The Skye Theatre first opened in May, 2006 (with a concert by Prince Edward Island’s Cynthia MacLeod and Gordon Belsher), the first of an amazing stream of top-notch Celtic musicians to come to a corner of rural Maine from Scotland, Ireland, the Canadian Maritimes, Québec, and the U.S. Enticed by who, you might ask? The Skye Theater was the brainchild of Phill MacIntyre and his wife Jan. They live in rural Maine in South Carthage, really off the beaten path…Phill, maybe because of his Scottish heritage (I never asked him), discovered “Celtic Colours,” the ten day long Celtic music celebration that happens every October in Cape Breton, Nova Scotia and wanted to bring some of that same music to Maine. So in 2006 he decided to build the “Skye Theater.” Phill and Jan lived and owned property on a high ridge in west central Maine. Phill had a business buying and selling antique car parts.
What was to become the future Skye Theater was a large metal building surrounded by Tractor trailers full of junk car parts like rear axles from 1936 Studebakers, you get the idea. The plan was to convert the main building to a theater where trad artists who were on tour from Canada and Europe would have a stop off point and a venue for gigs on “off days.” Phill wanted to convert the “car parts” building to a performing arts center with an apartment to house touring musicians. The final Skye Theater had a kitchen, lounge room, and at least 3 bedrooms to accommodate touring musicians. here’s the outside of the building during the conversion process.
Early in the process, my band, T-Acadie, was booked to play at the Theater. The renovation was nowhere near done yet, but a room on the second floor was available and we were hired for a concert in December. Don’t remember the year, maybe 2008? It was a snowy day in western Maine that day and the dirt road up to the theater is quite steep and slippery. We barely made it and the weather kept getting worse after we were up on the hill. I remember thinking this was going to be a bust of a gig and probably dangerous going home, when the “audience” started rolling in. It was pretty overwhelming! I forgot to take into account that the local audience was used to this kind of weather. Everyone met in the second floor room. Some were seated in chairs and others on the floor or standing. What a great concert (I think this was the T-Acadie Xmas concert). We quit a little early to get out of there as the snow kept coming but there were over 100 at the concert and it was a wonderful time and a great success!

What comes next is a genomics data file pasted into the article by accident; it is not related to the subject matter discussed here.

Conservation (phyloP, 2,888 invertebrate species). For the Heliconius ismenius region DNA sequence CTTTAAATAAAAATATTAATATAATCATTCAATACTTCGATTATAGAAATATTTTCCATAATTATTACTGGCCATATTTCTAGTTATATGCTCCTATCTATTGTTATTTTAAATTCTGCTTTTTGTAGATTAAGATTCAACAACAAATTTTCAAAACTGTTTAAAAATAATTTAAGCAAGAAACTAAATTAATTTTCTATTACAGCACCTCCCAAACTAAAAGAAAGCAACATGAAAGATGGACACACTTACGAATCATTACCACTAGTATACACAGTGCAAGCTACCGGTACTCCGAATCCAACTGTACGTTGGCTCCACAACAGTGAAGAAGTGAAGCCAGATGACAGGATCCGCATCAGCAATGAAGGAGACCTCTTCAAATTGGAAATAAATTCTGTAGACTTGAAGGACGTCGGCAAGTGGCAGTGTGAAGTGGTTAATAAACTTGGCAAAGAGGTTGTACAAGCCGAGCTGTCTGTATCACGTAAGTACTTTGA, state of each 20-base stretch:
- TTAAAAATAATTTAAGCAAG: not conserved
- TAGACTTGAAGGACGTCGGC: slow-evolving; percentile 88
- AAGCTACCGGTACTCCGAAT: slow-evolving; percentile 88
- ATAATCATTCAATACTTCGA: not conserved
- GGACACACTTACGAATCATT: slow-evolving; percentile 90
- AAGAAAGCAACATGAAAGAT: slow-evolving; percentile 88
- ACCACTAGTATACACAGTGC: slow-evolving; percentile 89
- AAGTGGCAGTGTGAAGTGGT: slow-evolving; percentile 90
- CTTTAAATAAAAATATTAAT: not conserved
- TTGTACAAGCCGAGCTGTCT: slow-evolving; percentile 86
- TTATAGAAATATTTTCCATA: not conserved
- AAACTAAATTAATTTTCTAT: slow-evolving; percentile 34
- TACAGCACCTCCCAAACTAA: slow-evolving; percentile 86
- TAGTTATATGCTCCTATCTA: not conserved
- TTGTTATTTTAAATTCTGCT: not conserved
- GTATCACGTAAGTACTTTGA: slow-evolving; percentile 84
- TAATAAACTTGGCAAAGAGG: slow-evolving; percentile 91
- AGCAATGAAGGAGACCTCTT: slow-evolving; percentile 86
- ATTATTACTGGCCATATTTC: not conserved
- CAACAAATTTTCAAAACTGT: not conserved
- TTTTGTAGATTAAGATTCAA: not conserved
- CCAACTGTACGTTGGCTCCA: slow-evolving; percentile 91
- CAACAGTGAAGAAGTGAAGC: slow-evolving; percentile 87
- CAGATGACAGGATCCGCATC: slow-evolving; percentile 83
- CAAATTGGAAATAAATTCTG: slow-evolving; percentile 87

In addition to helping touring artists from North America and Europe, the Skye Theater was a great example of building community. Materials were donated for the “renovation” of the hall, labor was pretty much all volunteered. the result was a 250 seat theater that regularly offered world class entertainment! There were so many top-notch acts that played at the Skye over the years. Off the top of my head, I remember Jerry Holland, Brenda Stubbert, Troy MacGillivray, Tens Strings and a Goatskin, Tidal Wave, Alasdair Fraser and Natalie Haas, Denny Breau, Don Roy, Owen Marshall, the Gawler Family, so many more!!!
Full Circle (Ashes to Ashes?)… But time and circumstances have a habit of catching up with us, and after nine or so years the Skye theater had to close. There were a number of factors I think. First of all, I believe, was the drop off of support from the audience but also from the many volunteers that kept the venue going. Secondly there was pressure from a local business to purchase the property. This high ridge in Western Maine had been discovered by a local wind energy company even before Phill and Jan built the Skye. Wind turbines had been constructed for the Saddleback Ridge Wind Project, but the company was in need of space for offices and equipment storage. So the big metal building which had previously held junk auto parts, was repurposed back to heavy industrial use. My understanding is that the theater space was ripped out and now is a garage for work trucks (sigh). Well, I guess using the space to help supply renewable energy to Maine isn’t really a BAD thing. I’ll end this piece with a shout out to Phill and Jan MacIntyre: THANKS FOR ALL THE HARD WORK!!! and with a video of my band T-Acadie playing a set at the final concert at the Skye in September 2014.
See y’all next month! – bill
The CONTINUING TRADITION Number 11
THE SKYE THEATER - A Celtic Music Venue in Rural Maine